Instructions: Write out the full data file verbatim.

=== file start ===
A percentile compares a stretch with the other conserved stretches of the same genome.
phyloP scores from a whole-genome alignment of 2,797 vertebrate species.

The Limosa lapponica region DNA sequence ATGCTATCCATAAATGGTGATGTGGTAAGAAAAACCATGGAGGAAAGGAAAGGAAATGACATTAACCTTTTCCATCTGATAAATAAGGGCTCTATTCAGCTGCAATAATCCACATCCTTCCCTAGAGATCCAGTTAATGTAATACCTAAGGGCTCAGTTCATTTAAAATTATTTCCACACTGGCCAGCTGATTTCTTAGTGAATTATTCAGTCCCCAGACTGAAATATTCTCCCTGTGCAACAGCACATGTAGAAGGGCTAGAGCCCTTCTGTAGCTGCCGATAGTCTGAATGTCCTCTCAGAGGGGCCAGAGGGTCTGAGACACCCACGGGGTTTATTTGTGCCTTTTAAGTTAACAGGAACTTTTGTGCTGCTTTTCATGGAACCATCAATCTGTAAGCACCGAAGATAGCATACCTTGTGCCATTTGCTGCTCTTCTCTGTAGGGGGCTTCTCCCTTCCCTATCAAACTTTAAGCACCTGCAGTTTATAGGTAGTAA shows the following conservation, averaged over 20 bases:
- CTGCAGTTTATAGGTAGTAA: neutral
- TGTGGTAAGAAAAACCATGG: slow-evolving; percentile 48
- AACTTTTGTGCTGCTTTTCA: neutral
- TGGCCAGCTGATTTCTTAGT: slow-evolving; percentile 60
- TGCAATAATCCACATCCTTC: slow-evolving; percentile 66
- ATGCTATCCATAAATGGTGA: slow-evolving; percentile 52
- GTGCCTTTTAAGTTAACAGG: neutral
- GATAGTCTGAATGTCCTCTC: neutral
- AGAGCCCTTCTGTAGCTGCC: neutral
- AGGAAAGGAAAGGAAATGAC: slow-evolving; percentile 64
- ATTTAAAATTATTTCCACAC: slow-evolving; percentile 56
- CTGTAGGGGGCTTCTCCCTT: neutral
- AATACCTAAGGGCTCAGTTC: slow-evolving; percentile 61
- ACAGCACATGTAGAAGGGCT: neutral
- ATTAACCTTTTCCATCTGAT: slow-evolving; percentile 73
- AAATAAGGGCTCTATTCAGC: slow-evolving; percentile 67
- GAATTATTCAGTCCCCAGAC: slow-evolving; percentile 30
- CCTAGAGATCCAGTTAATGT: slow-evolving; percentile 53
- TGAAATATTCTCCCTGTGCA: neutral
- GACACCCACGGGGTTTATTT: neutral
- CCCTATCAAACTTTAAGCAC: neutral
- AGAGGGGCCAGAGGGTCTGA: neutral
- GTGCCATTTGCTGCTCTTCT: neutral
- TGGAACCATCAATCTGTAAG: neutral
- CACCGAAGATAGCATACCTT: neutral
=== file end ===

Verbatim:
A percentile compares a stretch with the other conserved stretches of the same genome.
phyloP scores from a whole-genome alignment of 2,797 vertebrate species.

The Limosa lapponica region DNA sequence ATGCTATCCATAAATGGTGATGTGGTAAGAAAAACCATGGAGGAAAGGAAAGGAAATGACATTAACCTTTTCCATCTGATAAATAAGGGCTCTATTCAGCTGCAATAATCCACATCCTTCCCTAGAGATCCAGTTAATGTAATACCTAAGGGCTCAGTTCATTTAAAATTATTTCCACACTGGCCAGCTGATTTCTTAGTGAATTATTCAGTCCCCAGACTGAAATATTCTCCCTGTGCAACAGCACATGTAGAAGGGCTAGAGCCCTTCTGTAGCTGCCGATAGTCTGAATGTCCTCTCAGAGGGGCCAGAGGGTCTGAGACACCCACGGGGTTTATTTGTGCCTTTTAAGTTAACAGGAACTTTTGTGCTGCTTTTCATGGAACCATCAATCTGTAAGCACCGAAGATAGCATACCTTGTGCCATTTGCTGCTCTTCTCTGTAGGGGGCTTCTCCCTTCCCTATCAAACTTTAAGCACCTGCAGTTTATAGGTAGTAA shows the following conservation, averaged over 20 bases:
- CTGCAGTTTATAGGTAGTAA: neutral
- TGTGGTAAGAAAAACCATGG: slow-evolving; percentile 48
- AACTTTTGTGCTGCTTTTCA: neutral
- TGGCCAGCTGATTTCTTAGT: slow-evolving; percentile 60
- TGCAATAATCCACATCCTTC: slow-evolving; percentile 66
- ATGCTATCCATAAATGGTGA: slow-evolving; percentile 52
- GTGCCTTTTAAGTTAACAGG: neutral
- GATAGTCTGAATGTCCTCTC: neutral
- AGAGCCCTTCTGTAGCTGCC: neutral
- AGGAAAGGAAAGGAAATGAC: slow-evolving; percentile 64
- ATTTAAAATTATTTCCACAC: slow-evolving; percentile 56
- CTGTAGGGGGCTTCTCCCTT: neutral
- AATACCTAAGGGCTCAGTTC: slow-evolving; percentile 61
- ACAGCACATGTAGAAGGGCT: neutral
- ATTAACCTTTTCCATCTGAT: slow-evolving; percentile 73
- AAATAAGGGCTCTATTCAGC: slow-evolving; percentile 67
- GAATTATTCAGTCCCCAGAC: slow-evolving; percentile 30
- CCTAGAGATCCAGTTAATGT: slow-evolving; percentile 53
- TGAAATATTCTCCCTGTGCA: neutral
- GACACCCACGGGGTTTATTT: neutral
- CCCTATCAAACTTTAAGCAC: neutral
- AGAGGGGCCAGAGGGTCTGA: neutral
- GTGCCATTTGCTGCTCTTCT: neutral
- TGGAACCATCAATCTGTAAG: neutral
- CACCGAAGATAGCATACCTT: neutral